In the summer right after the new Butterfly Garden was put in at Mounds State Park we paid a little visit to this great local attraction.
Mounds is about 20minutes away along SR32 and offers beautiful scenic trails along the river, through the woods and past ancient indian monuments. Infact it is from the indian monuments that the Mounds State Park gets its name.
As you can see from the photos at the top of this page there are plenty of things to see and on a pleasant day the animals and birds will come out and practically pose for a photograph.
The following information is taken from the IN.GOV DNR Website.
Mounds State Park, located off I-69 east of Anderson, features 10 unique earthworks built by prehistoric Indians known as the Adena-Hopewell people. The largest earthwork, the Great Mound, is believed to have been constructed around 160 B.C. Archaeological surveys indicate the mounds were used as gathering places for religious ceremonies, from where astronomical alignments could be viewed.
Be sure to visit our new interpretive center, which includes a wildlife viewing room, animal displays, interactive games and more. Hours are 11 am – 4 pm daily from November to March and 9 am to 5 pm daily. Also, take a tour of the newly-restored Historic Bronnenberg House which highlights this 1800’s family and their stewardship of the mounds – open weekends from May through September.
DESCRIPTION OF HIKING TRAILS
Note: For trail locations, view the property map under the MAPS tab.
1. EASY (1 mile)—You will find the 20 most common trees in Indiana marked for your convenience along this trail. The trail also winds around four prehistoric mounds, one of which is the Great Mound, the focal point of the park. A tree guide and mounds history guide can be obtained at the Visitors Center.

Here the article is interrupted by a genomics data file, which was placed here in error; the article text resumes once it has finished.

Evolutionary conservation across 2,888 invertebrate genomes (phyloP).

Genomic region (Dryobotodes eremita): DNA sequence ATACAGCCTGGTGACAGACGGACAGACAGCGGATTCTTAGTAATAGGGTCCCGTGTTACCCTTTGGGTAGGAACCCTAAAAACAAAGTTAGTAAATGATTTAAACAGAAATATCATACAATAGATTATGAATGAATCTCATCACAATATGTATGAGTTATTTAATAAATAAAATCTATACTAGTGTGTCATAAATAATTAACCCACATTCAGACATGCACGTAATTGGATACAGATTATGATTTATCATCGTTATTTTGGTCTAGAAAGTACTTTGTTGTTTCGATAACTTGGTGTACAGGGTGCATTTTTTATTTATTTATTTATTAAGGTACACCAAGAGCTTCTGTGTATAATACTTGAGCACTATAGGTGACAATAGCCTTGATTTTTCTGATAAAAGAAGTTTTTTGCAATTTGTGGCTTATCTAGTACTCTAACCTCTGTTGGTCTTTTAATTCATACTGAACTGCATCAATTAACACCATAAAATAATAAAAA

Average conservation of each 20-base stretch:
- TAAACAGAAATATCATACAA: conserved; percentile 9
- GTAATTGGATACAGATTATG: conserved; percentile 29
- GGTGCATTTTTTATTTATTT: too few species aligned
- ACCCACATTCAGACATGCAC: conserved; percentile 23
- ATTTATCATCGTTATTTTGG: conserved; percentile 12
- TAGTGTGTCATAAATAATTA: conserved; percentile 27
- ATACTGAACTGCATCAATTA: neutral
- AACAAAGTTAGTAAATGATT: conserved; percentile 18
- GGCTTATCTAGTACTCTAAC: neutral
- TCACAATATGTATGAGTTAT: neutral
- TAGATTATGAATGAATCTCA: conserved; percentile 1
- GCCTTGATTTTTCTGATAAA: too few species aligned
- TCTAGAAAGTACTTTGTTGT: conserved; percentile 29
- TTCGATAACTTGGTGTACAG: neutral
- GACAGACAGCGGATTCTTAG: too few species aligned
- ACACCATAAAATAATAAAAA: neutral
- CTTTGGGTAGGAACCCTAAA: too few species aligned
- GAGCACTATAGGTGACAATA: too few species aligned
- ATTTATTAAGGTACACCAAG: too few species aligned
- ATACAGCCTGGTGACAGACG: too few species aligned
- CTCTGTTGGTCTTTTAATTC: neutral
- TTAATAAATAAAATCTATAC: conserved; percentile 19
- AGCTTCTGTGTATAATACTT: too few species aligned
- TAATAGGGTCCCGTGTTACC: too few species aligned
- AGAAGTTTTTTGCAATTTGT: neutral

2. RUGGED (.5 mile)—Begins at pavilion. Going to the left, it descends to a boardwalk that skirts a spring-fed creek and onto the backside of the Great Mound. When starting from behind the pavilion, it provides a shortcut down stairs to the White River and intersects with Trail 5.
3. MODERATE (.9 mile)—The trail descends into the woods from the first two parking lots on the left side of the road in the picnic area. It winds through the forest, providing views of different species of birds and animals. It intersects with Trail 5 and skirts the backside of the pavilion.
4. RUGGED (.7 mile)—Begins from the back parking lot at the pool. This trail is suited for the avid hiker because of its rugged terrain and steep hills. It can be traveled to and from the campground via a long boardwalk, which descends into a ravine with a creek and then climbs up the bluff. It provides a scenic overlook with all types of wildlife and many of our feathered friends. It intersects Trail 5 three times.
5. MODERATE WITH HILLS (2.5 miles)—Begins at the main gate and skirts the boundary of the park. It provides a scenic view as it follows along the White River and the limestone bluffs. One might catch glimpses of different types of waterfowl and aquatic life. It crosses several creeks and goes on into the woods, where all kinds of songbirds, along with upland game, make their home. This is a great trail for spring wildflower enthusiasts and for fans of the majestic hardwood trees that populate the forest. It is the longest and most popular trail in the park.
6. MODERATE (.4 mile)—Begins at the campground control station and leads to either the campground or the canoe launch area. This trail works great for campers who wants to fish or purchase minor items from the camp store. It’s a great trail for a short hike and enjoying the outdoors.
PLEASE STAY ON MARKED TRAILS.